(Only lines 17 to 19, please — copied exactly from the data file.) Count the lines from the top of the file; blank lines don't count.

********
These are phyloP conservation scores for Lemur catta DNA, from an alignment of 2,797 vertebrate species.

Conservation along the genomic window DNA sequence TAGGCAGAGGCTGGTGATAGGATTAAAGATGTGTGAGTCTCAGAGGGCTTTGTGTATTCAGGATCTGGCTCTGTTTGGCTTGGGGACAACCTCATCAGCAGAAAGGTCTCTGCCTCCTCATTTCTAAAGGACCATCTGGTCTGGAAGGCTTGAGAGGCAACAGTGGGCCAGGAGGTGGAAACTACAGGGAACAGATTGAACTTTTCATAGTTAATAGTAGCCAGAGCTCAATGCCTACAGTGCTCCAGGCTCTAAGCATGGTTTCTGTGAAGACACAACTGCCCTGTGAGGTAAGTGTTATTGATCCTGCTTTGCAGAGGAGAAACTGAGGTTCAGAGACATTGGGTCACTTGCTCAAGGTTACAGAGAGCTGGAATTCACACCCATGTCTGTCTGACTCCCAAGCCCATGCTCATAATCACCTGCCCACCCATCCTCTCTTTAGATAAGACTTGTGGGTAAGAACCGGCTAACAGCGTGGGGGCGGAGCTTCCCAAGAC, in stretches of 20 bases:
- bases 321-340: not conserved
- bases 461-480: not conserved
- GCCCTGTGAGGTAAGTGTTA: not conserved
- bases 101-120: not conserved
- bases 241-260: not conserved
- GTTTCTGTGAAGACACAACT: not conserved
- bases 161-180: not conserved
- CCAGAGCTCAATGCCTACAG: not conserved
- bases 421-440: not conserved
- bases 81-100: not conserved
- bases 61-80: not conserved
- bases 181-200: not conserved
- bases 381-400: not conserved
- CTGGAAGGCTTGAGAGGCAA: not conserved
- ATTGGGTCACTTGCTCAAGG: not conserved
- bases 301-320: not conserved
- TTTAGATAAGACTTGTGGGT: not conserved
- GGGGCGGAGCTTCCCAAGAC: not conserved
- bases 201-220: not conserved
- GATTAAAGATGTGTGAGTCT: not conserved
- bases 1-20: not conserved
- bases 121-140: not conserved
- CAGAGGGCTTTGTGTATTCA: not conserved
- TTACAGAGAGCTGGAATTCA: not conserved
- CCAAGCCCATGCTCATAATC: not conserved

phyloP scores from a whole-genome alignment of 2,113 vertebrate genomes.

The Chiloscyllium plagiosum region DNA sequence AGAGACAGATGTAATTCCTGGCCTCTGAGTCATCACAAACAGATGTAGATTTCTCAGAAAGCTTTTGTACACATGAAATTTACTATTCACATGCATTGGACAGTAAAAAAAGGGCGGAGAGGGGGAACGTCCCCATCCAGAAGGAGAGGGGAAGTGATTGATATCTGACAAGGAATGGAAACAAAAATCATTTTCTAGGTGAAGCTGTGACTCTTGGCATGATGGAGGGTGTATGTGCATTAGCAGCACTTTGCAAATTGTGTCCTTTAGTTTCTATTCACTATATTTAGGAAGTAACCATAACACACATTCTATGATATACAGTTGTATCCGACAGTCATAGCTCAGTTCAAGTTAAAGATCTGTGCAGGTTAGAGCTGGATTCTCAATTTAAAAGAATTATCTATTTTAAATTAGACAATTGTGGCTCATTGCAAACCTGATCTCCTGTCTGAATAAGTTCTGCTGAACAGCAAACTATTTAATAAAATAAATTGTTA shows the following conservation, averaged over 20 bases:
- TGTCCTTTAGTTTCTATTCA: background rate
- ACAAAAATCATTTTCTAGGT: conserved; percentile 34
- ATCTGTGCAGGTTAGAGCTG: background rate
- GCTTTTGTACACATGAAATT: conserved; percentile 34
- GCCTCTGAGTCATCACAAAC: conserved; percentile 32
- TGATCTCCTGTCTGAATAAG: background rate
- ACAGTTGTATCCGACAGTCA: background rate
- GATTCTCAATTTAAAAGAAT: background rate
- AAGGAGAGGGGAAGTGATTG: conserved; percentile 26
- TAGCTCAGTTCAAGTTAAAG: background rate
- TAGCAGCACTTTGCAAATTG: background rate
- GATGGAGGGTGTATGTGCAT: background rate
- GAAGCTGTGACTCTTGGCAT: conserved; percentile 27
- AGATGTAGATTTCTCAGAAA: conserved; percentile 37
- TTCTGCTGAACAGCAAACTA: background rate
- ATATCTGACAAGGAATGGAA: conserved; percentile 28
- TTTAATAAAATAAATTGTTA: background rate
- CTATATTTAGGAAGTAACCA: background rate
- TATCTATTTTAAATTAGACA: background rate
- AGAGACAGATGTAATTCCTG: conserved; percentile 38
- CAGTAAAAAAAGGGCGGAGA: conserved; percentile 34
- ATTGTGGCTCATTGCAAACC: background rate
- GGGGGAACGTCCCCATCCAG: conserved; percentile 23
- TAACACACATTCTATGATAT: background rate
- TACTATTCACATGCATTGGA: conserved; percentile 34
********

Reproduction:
- ATTGGGTCACTTGCTCAAGG: not conserved
- bases 301-320: not conserved
- TTTAGATAAGACTTGTGGGT: not conserved